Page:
What to Do When You’ve Lost Your COVID Vaccine Card
Getting vaccinated against COVID-19 is the first step to safely returning to activities that you enjoy like visiting with family and friends and traveling.
But after getting vaccinated, it may be easy to misplace the official U.S. Centers for Disease Control and Prevention vaccination card you receive to help you track your immunization records. Vaccination cards are distributed by health care providers and pharmacies at the time you receive your COVID vaccine. They show where, when and what type of COVID vaccine you received.
Vaccination cards are increasingly being used by some major cities, employers and entertainment venues as a safety measure. When traveling, some destinations require travelers to be fully vaccinated or allow fully vaccinated individuals to avoid safety measures like quarantining. Some cruise lines require individuals to be vaccinated.
As officials with the U.S. Food and Drug Administration weigh the need for booster shots, it’s also good to know when you received your first round of vaccinations.
If you received your COVID-19 vaccine in the state of Michigan, the state has an online portal where you can retrieve your vaccination records. It’s called the Michigan Immunization Portal. Users must be at least 18 years old.
Here’s how you retrieve your COVID vaccine record:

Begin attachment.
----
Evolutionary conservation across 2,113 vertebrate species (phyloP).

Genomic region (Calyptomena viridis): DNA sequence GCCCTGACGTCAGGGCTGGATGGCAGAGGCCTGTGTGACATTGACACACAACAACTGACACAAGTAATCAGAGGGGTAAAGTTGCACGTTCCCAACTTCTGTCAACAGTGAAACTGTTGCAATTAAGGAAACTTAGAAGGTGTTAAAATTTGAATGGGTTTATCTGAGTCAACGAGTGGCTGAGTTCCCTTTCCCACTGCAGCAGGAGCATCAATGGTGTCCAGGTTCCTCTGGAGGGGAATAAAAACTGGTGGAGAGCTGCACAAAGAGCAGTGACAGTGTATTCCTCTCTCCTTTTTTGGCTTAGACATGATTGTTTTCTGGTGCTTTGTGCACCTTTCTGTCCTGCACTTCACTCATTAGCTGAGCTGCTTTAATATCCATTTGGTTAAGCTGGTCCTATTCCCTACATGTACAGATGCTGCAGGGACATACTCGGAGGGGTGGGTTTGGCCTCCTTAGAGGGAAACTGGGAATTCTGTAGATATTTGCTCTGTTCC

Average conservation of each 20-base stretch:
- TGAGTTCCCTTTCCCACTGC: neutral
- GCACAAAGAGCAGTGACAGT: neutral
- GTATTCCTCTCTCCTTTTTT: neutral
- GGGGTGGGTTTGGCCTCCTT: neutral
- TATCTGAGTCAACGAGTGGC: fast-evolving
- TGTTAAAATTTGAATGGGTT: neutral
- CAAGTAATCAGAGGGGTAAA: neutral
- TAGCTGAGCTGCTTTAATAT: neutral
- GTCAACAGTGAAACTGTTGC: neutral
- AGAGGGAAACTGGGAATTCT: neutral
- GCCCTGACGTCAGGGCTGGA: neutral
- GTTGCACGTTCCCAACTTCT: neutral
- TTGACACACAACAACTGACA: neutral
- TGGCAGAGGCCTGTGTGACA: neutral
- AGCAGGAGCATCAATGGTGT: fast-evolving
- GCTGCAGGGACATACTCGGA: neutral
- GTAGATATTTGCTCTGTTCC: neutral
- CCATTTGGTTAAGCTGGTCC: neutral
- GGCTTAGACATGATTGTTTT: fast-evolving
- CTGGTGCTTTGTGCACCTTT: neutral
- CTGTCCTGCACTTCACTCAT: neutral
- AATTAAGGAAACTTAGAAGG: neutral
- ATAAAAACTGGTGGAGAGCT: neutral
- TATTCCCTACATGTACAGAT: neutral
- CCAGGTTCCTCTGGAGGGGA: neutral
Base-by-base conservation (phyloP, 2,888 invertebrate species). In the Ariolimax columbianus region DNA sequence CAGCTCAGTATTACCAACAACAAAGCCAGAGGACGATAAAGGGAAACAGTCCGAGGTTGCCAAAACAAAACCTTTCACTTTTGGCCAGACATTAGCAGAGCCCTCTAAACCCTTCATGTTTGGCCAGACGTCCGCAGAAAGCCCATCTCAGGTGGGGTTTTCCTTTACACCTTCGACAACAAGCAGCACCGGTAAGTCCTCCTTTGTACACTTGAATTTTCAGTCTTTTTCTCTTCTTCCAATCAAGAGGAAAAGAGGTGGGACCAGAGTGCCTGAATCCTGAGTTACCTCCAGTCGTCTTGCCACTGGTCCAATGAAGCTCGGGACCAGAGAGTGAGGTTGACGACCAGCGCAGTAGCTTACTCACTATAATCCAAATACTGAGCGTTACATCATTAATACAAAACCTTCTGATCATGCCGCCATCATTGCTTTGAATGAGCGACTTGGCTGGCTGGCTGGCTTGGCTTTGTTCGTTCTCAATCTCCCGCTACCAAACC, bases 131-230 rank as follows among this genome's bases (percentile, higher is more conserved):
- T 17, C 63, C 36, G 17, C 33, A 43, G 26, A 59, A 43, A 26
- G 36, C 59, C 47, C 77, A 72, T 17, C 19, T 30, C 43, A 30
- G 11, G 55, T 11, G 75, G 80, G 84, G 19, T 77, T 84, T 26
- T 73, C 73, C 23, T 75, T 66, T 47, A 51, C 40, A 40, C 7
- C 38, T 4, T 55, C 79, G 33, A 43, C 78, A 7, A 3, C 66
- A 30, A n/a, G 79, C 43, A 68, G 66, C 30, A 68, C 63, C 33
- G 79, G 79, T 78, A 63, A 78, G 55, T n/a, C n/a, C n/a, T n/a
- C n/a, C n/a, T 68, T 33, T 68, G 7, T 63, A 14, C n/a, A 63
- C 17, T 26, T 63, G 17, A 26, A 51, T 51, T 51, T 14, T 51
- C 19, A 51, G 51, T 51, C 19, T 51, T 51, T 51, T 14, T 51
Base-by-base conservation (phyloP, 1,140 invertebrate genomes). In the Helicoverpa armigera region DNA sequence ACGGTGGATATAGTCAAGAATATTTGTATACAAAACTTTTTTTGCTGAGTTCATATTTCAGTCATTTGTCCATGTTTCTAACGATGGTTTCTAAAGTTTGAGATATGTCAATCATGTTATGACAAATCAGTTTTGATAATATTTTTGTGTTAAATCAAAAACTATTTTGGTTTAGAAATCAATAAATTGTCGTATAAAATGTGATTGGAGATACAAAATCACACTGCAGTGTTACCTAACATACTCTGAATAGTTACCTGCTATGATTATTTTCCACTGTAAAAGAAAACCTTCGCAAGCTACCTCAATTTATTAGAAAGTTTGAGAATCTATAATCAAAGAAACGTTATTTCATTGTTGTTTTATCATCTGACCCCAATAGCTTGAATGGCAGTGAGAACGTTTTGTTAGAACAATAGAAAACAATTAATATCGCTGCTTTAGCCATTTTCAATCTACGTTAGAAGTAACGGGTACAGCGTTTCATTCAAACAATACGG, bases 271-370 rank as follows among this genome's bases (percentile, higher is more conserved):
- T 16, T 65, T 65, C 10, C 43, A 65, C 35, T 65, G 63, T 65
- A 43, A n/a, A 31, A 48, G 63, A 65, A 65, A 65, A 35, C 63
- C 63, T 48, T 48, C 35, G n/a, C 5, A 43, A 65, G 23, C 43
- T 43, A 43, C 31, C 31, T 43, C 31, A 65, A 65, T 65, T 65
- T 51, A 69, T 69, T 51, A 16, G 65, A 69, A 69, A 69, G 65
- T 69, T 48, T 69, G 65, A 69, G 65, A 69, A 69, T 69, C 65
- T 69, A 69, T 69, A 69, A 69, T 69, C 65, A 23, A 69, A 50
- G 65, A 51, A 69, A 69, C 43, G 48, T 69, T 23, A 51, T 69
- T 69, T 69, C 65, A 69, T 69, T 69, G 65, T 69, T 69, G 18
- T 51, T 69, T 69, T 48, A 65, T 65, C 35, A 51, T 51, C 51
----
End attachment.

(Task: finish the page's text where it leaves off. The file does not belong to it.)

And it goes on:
- Go to the Michigan Immunization Portal online
- Create an account or sign into your existing account
- Upload a photo of your valid government-issued I.D. (your driver’s license, state I.D. card or passport)
If you received your COVID-19 vaccine in another state, check with that state’s health department to see if they have kept vaccination records.
You can also check with the pharmacy, clinic, provider’s office or hospital where you received the vaccination to see if they kept records.
To protect your COVID vaccination card in the future, experts advise the following:
- Don’t laminate the card, as you may need a booster shot in the future and you may need to add information to it
- Take pictures of the front and the back of the card and upload them to an accessible location or email it to yourself
- Don’t post photos of the card on social media, as they contain personal information and could be used to produce fake cards
More from MIBluesPerspectives:
- Scam Warning: Don’t Share Photos of COVID-19 Vaccine Card
- COVID Vaccine Updates: Get the Facts
- How Booster Shots Keep Your Immunity Strong
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